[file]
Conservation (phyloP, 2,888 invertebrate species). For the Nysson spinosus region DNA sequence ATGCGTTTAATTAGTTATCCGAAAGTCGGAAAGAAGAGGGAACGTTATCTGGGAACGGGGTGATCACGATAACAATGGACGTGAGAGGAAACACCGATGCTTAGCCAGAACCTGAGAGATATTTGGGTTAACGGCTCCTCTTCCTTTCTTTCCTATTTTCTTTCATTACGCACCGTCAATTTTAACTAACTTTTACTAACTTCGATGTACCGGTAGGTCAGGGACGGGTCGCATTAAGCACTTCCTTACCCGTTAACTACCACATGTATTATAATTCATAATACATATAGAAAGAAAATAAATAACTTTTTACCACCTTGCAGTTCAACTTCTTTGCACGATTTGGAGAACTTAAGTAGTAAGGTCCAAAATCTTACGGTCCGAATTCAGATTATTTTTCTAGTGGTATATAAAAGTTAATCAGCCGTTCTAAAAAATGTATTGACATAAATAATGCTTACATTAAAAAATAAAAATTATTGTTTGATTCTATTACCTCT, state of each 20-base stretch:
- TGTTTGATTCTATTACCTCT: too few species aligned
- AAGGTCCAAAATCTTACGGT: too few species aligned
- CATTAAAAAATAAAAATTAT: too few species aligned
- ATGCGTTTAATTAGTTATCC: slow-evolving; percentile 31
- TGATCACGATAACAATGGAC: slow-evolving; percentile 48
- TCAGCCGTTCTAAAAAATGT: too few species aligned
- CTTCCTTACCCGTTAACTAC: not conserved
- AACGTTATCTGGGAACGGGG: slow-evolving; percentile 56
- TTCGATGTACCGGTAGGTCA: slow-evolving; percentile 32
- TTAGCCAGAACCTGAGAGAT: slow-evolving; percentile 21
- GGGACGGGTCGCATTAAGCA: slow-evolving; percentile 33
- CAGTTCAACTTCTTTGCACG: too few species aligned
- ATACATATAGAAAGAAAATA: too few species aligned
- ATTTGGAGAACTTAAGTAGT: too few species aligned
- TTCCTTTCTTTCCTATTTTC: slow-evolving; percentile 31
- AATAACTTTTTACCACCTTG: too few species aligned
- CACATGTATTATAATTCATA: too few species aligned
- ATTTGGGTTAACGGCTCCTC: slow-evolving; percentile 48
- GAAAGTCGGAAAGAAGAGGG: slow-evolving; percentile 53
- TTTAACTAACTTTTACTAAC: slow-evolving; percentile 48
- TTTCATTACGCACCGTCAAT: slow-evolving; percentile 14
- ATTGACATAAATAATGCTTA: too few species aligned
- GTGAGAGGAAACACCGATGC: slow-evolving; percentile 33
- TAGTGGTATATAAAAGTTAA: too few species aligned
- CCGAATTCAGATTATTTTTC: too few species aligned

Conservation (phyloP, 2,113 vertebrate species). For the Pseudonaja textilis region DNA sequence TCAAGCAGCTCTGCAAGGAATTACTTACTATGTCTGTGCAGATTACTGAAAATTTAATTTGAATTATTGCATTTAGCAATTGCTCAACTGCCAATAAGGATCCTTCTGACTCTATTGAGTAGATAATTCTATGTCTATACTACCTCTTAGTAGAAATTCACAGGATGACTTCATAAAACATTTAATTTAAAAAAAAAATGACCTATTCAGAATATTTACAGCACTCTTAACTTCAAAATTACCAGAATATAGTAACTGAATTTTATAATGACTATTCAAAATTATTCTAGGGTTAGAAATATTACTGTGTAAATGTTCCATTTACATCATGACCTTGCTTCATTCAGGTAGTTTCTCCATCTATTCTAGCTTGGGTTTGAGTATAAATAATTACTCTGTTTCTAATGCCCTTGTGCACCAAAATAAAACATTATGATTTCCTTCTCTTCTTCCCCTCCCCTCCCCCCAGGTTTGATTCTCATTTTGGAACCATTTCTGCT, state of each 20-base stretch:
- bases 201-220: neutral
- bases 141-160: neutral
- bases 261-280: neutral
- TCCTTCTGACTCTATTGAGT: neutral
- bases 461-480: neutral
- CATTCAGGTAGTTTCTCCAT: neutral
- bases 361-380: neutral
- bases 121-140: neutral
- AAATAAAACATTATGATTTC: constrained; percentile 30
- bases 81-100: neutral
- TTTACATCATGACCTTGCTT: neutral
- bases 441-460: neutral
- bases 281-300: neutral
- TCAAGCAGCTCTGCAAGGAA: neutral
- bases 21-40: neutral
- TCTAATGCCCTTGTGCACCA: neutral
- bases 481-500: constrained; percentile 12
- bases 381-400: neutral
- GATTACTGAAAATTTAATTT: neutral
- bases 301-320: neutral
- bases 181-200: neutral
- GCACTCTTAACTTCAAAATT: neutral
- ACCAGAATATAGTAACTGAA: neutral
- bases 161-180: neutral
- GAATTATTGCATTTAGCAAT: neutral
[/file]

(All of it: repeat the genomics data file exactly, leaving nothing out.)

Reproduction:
Conservation (phyloP, 2,888 invertebrate species). For the Nysson spinosus region DNA sequence ATGCGTTTAATTAGTTATCCGAAAGTCGGAAAGAAGAGGGAACGTTATCTGGGAACGGGGTGATCACGATAACAATGGACGTGAGAGGAAACACCGATGCTTAGCCAGAACCTGAGAGATATTTGGGTTAACGGCTCCTCTTCCTTTCTTTCCTATTTTCTTTCATTACGCACCGTCAATTTTAACTAACTTTTACTAACTTCGATGTACCGGTAGGTCAGGGACGGGTCGCATTAAGCACTTCCTTACCCGTTAACTACCACATGTATTATAATTCATAATACATATAGAAAGAAAATAAATAACTTTTTACCACCTTGCAGTTCAACTTCTTTGCACGATTTGGAGAACTTAAGTAGTAAGGTCCAAAATCTTACGGTCCGAATTCAGATTATTTTTCTAGTGGTATATAAAAGTTAATCAGCCGTTCTAAAAAATGTATTGACATAAATAATGCTTACATTAAAAAATAAAAATTATTGTTTGATTCTATTACCTCT, state of each 20-base stretch:
- TGTTTGATTCTATTACCTCT: too few species aligned
- AAGGTCCAAAATCTTACGGT: too few species aligned
- CATTAAAAAATAAAAATTAT: too few species aligned
- ATGCGTTTAATTAGTTATCC: slow-evolving; percentile 31
- TGATCACGATAACAATGGAC: slow-evolving; percentile 48
- TCAGCCGTTCTAAAAAATGT: too few species aligned
- CTTCCTTACCCGTTAACTAC: not conserved
- AACGTTATCTGGGAACGGGG: slow-evolving; percentile 56
- TTCGATGTACCGGTAGGTCA: slow-evolving; percentile 32
- TTAGCCAGAACCTGAGAGAT: slow-evolving; percentile 21
- GGGACGGGTCGCATTAAGCA: slow-evolving; percentile 33
- CAGTTCAACTTCTTTGCACG: too few species aligned
- ATACATATAGAAAGAAAATA: too few species aligned
- ATTTGGAGAACTTAAGTAGT: too few species aligned
- TTCCTTTCTTTCCTATTTTC: slow-evolving; percentile 31
- AATAACTTTTTACCACCTTG: too few species aligned
- CACATGTATTATAATTCATA: too few species aligned
- ATTTGGGTTAACGGCTCCTC: slow-evolving; percentile 48
- GAAAGTCGGAAAGAAGAGGG: slow-evolving; percentile 53
- TTTAACTAACTTTTACTAAC: slow-evolving; percentile 48
- TTTCATTACGCACCGTCAAT: slow-evolving; percentile 14
- ATTGACATAAATAATGCTTA: too few species aligned
- GTGAGAGGAAACACCGATGC: slow-evolving; percentile 33
- TAGTGGTATATAAAAGTTAA: too few species aligned
- CCGAATTCAGATTATTTTTC: too few species aligned

Conservation (phyloP, 2,113 vertebrate species). For the Pseudonaja textilis region DNA sequence TCAAGCAGCTCTGCAAGGAATTACTTACTATGTCTGTGCAGATTACTGAAAATTTAATTTGAATTATTGCATTTAGCAATTGCTCAACTGCCAATAAGGATCCTTCTGACTCTATTGAGTAGATAATTCTATGTCTATACTACCTCTTAGTAGAAATTCACAGGATGACTTCATAAAACATTTAATTTAAAAAAAAAATGACCTATTCAGAATATTTACAGCACTCTTAACTTCAAAATTACCAGAATATAGTAACTGAATTTTATAATGACTATTCAAAATTATTCTAGGGTTAGAAATATTACTGTGTAAATGTTCCATTTACATCATGACCTTGCTTCATTCAGGTAGTTTCTCCATCTATTCTAGCTTGGGTTTGAGTATAAATAATTACTCTGTTTCTAATGCCCTTGTGCACCAAAATAAAACATTATGATTTCCTTCTCTTCTTCCCCTCCCCTCCCCCCAGGTTTGATTCTCATTTTGGAACCATTTCTGCT, state of each 20-base stretch:
- bases 201-220: neutral
- bases 141-160: neutral
- bases 261-280: neutral
- TCCTTCTGACTCTATTGAGT: neutral
- bases 461-480: neutral
- CATTCAGGTAGTTTCTCCAT: neutral
- bases 361-380: neutral
- bases 121-140: neutral
- AAATAAAACATTATGATTTC: constrained; percentile 30
- bases 81-100: neutral
- TTTACATCATGACCTTGCTT: neutral
- bases 441-460: neutral
- bases 281-300: neutral
- TCAAGCAGCTCTGCAAGGAA: neutral
- bases 21-40: neutral
- TCTAATGCCCTTGTGCACCA: neutral
- bases 481-500: constrained; percentile 12
- bases 381-400: neutral
- GATTACTGAAAATTTAATTT: neutral
- bases 301-320: neutral
- bases 181-200: neutral
- GCACTCTTAACTTCAAAATT: neutral
- ACCAGAATATAGTAACTGAA: neutral
- bases 161-180: neutral
- GAATTATTGCATTTAGCAAT: neutral